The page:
Though the increasing specialization that often accompanies professionalization may be deplorable, I take it to be as unavoidable in cognitive development as in biological science. Both necessarily produce branching trees, and intercourse between branches can at best be partial. In this respect professionalism in science and in the humanities are alike.
We cannot and must not castigate those humanists and social scientists who avail themselves of scientific methods and attempt to provide rigid analysis of literary texts, social trends, and historical facts. To condemn science as purely quantitative, while reserving for the humanities the sole jurisdiction of qualitativeness is to indulge in unwarranted snobbishness. To scorn sociology for its jargon, while exonerating philosophy, philology, aesthetics, and literary criticism from that “sin” is equally unwarranted. The scientific passion for verifiability, the habit of testing and correcting the concept by its consequences in experience, is just as firmly rooted in the humanities and social sciences as it is in the sciences.
Nor should we castigate some knowledge and some scholarly disciplines as useless.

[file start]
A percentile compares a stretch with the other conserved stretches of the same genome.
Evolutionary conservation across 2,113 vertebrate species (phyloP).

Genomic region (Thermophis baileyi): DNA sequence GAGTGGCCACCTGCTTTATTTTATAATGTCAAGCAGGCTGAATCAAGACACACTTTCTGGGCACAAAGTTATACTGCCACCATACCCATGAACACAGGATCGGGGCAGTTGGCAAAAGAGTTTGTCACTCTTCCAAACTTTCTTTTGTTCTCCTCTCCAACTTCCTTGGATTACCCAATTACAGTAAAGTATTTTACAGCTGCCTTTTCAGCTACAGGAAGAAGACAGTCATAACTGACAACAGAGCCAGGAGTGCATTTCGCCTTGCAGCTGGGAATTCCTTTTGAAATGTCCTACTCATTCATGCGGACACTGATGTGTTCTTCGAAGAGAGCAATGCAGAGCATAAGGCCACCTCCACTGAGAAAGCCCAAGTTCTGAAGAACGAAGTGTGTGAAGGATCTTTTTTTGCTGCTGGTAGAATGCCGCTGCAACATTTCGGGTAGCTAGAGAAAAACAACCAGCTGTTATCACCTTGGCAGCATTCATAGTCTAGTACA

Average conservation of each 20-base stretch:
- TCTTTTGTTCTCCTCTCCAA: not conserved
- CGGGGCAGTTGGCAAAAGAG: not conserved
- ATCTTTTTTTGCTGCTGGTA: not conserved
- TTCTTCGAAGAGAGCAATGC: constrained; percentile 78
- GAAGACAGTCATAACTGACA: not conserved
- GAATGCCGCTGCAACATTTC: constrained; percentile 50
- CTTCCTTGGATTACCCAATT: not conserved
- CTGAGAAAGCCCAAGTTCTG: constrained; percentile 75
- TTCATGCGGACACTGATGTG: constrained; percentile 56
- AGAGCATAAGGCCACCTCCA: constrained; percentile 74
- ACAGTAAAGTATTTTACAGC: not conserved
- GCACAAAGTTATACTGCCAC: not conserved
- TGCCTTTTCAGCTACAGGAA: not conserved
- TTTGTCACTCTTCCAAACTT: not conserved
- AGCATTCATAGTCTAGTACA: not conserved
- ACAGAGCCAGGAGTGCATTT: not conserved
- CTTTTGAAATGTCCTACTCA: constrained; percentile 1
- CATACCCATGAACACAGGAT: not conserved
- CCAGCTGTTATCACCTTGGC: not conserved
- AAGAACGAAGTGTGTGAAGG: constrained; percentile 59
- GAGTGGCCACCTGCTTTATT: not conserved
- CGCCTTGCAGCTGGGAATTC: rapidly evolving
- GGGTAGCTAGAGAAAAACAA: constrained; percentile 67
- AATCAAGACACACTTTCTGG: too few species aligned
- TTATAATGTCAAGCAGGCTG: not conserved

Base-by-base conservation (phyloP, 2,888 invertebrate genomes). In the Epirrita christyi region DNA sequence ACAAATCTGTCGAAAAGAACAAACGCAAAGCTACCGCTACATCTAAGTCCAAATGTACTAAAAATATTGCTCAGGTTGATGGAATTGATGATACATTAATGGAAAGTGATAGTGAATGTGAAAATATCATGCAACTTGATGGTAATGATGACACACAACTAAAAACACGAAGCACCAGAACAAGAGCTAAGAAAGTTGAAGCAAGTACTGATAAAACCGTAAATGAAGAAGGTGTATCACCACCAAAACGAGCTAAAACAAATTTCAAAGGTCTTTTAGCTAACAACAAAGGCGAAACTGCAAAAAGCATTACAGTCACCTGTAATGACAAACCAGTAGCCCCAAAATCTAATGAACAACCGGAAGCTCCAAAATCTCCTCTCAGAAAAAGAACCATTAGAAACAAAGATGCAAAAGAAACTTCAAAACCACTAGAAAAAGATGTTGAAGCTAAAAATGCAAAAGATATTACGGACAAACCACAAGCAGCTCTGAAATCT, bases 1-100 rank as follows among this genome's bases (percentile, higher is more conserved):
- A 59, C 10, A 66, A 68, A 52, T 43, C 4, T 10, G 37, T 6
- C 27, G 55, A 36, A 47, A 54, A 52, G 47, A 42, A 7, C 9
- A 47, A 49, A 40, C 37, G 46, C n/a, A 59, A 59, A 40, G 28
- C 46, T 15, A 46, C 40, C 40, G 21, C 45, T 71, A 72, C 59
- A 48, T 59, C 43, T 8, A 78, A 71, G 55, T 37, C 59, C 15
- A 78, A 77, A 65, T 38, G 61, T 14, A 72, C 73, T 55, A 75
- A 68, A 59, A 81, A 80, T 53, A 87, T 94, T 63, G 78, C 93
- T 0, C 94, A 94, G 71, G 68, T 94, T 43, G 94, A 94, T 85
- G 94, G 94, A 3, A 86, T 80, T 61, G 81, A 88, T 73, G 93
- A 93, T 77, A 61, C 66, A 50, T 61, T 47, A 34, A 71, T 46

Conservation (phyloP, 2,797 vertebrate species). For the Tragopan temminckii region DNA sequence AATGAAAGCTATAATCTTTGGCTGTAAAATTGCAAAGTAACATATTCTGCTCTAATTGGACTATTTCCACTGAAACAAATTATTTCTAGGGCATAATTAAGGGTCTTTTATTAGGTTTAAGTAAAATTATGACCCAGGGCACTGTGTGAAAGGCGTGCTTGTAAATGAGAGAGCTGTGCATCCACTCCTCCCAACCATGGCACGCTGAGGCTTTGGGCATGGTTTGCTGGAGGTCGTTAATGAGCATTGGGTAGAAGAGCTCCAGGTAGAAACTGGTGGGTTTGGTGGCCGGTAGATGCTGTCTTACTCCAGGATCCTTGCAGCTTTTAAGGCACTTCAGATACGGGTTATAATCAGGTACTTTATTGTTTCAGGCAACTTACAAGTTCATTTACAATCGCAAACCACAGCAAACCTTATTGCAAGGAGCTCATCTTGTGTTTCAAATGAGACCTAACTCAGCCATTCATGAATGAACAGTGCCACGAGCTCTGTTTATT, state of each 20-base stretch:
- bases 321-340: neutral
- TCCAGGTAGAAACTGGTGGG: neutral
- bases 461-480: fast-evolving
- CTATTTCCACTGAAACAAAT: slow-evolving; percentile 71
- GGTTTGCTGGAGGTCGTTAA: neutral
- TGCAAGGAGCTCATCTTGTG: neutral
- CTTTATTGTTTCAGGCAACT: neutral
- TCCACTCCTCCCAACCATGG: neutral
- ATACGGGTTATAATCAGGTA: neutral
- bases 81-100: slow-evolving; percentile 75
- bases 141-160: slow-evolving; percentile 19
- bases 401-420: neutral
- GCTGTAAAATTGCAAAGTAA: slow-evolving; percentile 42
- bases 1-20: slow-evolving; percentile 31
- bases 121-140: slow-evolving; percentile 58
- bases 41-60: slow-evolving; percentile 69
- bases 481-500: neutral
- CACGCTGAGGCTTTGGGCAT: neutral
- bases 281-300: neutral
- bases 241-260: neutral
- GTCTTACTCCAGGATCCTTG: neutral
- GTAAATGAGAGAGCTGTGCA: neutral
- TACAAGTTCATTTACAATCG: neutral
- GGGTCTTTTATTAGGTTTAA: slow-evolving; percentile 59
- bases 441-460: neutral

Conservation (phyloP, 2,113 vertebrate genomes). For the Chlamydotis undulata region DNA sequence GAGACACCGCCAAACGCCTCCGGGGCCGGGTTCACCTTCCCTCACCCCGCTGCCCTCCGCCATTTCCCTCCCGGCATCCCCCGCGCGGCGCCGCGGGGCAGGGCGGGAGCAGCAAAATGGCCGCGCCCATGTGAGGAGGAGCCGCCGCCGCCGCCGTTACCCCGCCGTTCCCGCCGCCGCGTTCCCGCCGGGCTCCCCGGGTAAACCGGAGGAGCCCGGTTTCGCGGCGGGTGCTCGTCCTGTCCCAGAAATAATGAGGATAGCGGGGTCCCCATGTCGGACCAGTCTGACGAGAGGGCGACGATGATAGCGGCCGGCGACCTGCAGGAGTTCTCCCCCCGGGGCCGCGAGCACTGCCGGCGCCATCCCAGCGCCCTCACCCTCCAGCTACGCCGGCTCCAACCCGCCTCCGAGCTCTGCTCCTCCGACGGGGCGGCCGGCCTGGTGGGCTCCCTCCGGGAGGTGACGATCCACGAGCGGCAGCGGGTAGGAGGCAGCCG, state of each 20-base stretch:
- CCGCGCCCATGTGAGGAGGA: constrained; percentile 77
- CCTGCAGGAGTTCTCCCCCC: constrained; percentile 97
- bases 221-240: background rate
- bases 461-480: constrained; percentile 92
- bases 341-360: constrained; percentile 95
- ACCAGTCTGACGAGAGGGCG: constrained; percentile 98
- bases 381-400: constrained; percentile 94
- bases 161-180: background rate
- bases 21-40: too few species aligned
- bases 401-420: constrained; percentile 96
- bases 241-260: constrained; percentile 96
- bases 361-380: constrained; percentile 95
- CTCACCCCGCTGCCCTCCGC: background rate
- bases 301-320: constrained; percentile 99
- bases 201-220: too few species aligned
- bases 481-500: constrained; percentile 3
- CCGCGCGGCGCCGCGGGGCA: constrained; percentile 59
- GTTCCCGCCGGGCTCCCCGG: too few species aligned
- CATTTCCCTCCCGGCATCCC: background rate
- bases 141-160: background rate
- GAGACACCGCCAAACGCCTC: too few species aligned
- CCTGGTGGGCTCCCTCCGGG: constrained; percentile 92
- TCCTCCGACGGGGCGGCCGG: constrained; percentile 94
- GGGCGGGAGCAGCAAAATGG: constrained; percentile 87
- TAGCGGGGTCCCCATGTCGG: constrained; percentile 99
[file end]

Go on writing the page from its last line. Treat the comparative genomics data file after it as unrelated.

In this connection, one must underscore the importance of academic freedom in the cultural life of America, providing as it does a venue for students, scholars, and researchers of all stripes to be wildly creative in their intellectual journeys, to investigate anything that interests them without being constrained by marketplace pressures. This is essential. After all, developing theory is as important as developing practical knowledge. And big ideas generally evolve from small ideas, and small ideas, from smaller ones, still. So there really is no such thing as useless knowledge, as the legendary educator Abraham Flexner argued in his timeless essay “The Usefulness of Useless Knowledge” (1939). He also noted the paradox that we must live with: namely, that human curiosity — and not societal need — has been the driving force behind most of scientific progress. The truly great and ultimately beneficial discoveries of science, said Flexner, were those made by scientists “who were driven not by the desire to be useful, but merely by the desire to satisfy their curiosity.”* In our time the theoretical physicist Freeman Dyson has echoed this by writing that “unfashionable people and unfashionable ideas” have often been of decisive importance to the progress of science.